After a lifetime of avoiding one of the world's most contagious, airborne diseases, Barbara Walters' luck last week finally ran out.
According to doctors, the 83-year-old co-host of "The View" contracted the chicken pox recently after a fall sent her to the hospital during the weekend of President Barack Obama's inauguration.
"We want to give you an update on Barbara. You all know that she fell and cut her head 10 days ago, and then was running a temperature, but it turns out it is all the result of a delayed childhood [illness]. Barbara has the chicken pox. She'd never had it as a child. So now she's been told to rest, she's not allowed any visitors. and we're telling you, Barbara, no scratching," Whoopi Goldberg said on "The View" today.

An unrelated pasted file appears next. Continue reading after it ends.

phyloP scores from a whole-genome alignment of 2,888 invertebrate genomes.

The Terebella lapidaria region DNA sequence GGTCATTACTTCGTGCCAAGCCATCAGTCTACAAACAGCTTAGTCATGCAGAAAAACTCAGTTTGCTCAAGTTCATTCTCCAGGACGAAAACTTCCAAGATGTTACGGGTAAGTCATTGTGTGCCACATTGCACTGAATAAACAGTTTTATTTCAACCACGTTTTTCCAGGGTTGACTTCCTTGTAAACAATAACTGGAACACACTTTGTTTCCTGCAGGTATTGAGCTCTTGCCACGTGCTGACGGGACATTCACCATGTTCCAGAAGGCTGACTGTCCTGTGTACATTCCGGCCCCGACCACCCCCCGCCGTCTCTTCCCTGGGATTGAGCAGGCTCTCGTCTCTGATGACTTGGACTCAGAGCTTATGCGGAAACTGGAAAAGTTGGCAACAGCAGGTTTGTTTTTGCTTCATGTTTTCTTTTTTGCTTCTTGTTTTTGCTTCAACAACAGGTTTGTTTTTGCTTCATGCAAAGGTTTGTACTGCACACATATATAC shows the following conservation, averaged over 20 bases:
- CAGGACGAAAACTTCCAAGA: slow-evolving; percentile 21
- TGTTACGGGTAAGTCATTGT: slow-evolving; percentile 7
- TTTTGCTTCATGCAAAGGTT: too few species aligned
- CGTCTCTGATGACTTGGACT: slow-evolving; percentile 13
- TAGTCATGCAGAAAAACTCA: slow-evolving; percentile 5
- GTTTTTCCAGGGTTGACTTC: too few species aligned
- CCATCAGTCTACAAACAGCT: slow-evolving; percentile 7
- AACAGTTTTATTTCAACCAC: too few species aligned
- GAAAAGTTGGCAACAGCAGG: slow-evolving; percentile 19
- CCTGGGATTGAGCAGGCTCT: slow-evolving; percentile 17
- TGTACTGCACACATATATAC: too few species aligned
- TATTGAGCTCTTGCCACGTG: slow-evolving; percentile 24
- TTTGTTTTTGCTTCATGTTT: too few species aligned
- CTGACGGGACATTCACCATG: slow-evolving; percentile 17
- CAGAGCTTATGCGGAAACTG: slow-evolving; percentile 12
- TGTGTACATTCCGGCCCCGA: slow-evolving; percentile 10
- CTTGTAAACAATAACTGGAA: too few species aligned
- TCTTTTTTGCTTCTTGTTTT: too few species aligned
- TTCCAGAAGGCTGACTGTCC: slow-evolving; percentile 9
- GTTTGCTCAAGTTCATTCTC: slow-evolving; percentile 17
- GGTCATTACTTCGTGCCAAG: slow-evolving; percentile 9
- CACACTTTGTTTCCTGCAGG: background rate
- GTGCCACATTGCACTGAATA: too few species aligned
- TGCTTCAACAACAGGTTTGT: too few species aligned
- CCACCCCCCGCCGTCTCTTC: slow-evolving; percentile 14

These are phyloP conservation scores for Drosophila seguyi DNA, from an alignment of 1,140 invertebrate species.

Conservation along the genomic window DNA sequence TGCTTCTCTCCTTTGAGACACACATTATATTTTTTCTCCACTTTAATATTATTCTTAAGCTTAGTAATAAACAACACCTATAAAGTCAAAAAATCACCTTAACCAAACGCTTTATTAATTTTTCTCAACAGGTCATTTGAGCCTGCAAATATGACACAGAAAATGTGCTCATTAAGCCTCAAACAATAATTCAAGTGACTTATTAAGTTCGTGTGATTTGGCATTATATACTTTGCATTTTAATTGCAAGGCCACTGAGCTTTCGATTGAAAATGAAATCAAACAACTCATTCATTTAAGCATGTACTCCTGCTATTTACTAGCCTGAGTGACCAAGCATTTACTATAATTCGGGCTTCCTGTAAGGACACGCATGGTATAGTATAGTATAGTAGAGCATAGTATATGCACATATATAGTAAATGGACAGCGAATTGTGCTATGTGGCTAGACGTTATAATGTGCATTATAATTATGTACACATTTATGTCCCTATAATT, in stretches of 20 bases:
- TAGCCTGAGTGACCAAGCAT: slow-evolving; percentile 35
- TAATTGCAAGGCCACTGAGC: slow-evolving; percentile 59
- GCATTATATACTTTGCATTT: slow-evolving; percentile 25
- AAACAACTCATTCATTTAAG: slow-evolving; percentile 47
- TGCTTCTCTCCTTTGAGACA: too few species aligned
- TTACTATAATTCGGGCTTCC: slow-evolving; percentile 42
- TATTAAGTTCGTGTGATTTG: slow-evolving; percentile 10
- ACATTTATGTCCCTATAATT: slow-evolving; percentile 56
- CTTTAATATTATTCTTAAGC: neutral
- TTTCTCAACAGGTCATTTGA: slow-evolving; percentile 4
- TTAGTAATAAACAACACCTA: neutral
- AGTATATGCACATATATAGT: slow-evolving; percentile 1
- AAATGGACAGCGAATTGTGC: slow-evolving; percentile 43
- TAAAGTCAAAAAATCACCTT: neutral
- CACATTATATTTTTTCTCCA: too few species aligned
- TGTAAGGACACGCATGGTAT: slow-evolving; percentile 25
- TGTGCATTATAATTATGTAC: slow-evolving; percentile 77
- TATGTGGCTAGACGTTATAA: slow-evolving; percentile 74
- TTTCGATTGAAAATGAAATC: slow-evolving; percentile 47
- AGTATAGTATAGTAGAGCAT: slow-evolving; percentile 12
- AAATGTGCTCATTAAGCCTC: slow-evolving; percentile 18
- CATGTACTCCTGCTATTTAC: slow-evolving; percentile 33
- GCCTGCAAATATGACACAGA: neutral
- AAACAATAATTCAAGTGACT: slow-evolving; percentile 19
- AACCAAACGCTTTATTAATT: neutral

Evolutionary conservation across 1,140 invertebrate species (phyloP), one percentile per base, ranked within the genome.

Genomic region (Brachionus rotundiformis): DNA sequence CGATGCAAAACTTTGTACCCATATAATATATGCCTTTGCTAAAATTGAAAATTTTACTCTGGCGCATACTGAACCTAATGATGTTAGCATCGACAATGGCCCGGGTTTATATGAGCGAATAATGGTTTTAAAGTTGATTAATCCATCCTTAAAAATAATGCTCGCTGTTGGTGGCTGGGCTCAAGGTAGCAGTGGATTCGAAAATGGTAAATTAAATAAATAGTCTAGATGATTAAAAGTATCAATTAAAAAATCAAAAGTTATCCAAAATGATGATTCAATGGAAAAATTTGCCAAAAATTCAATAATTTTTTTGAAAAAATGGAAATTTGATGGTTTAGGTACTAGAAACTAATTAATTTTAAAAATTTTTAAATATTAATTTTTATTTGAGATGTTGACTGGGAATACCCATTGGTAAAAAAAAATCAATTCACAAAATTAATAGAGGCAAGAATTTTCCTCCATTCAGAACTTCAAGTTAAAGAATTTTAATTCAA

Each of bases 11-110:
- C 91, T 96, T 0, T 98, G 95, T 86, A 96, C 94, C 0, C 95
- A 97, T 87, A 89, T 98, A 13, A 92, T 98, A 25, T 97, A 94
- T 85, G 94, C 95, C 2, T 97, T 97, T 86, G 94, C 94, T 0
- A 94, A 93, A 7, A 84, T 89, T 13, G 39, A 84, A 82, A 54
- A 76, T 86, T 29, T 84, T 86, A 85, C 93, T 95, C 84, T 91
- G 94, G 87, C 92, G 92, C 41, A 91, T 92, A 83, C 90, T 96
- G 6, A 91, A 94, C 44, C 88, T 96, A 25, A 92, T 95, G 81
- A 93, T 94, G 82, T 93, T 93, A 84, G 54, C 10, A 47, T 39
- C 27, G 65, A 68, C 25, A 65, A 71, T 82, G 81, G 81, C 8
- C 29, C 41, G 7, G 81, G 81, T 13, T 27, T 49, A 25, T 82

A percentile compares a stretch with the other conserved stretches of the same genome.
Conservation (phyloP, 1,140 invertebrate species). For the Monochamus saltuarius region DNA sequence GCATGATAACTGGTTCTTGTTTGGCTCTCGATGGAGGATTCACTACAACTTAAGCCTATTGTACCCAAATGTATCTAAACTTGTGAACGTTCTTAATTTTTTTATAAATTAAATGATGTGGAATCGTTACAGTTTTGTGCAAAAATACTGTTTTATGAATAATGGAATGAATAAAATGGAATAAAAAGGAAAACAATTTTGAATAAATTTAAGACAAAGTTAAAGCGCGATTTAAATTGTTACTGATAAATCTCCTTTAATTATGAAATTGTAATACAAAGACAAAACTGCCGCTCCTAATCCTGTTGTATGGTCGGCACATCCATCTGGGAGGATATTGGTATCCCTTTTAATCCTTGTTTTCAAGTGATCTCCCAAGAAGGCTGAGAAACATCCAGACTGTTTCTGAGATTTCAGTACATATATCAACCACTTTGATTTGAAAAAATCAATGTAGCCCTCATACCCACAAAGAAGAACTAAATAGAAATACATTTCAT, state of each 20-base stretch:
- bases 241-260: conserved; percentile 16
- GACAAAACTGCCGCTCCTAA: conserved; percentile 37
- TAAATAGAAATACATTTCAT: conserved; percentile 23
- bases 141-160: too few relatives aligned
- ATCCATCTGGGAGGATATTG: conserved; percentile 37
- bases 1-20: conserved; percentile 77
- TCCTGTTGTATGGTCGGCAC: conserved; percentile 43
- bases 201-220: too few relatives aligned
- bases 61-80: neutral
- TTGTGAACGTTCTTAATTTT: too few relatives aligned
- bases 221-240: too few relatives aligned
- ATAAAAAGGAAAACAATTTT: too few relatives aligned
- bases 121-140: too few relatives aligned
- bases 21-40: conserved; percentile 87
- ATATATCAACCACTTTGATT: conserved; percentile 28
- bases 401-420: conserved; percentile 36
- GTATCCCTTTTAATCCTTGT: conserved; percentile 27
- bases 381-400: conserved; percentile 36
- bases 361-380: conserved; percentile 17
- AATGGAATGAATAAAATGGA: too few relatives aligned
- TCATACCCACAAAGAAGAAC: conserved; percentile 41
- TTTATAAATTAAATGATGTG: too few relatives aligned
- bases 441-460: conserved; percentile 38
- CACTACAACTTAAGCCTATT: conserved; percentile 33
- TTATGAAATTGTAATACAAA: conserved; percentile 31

She added: "We love you. We miss you. We just don't want to hug you."
While children are the most likely to contract chicken pox, adults, newborns and those with compromised immune systems are actually at the greatest risk of developing complications. Shingles, bacteria infections, respiratory issues, and neurologic complications land an estimated 14,000 people suffering from the disease in hospitals, with up to 100 dying annually.
Experts from the Centers for Disease Control and Prevention recommend that those adults who did not have chicken pox as a child receive a vaccine to prevent future issues. According to the Mayo Clinic, side effects are generally mild and include redness, soreness, swelling and, rarely, small bumps at the site of the shot.
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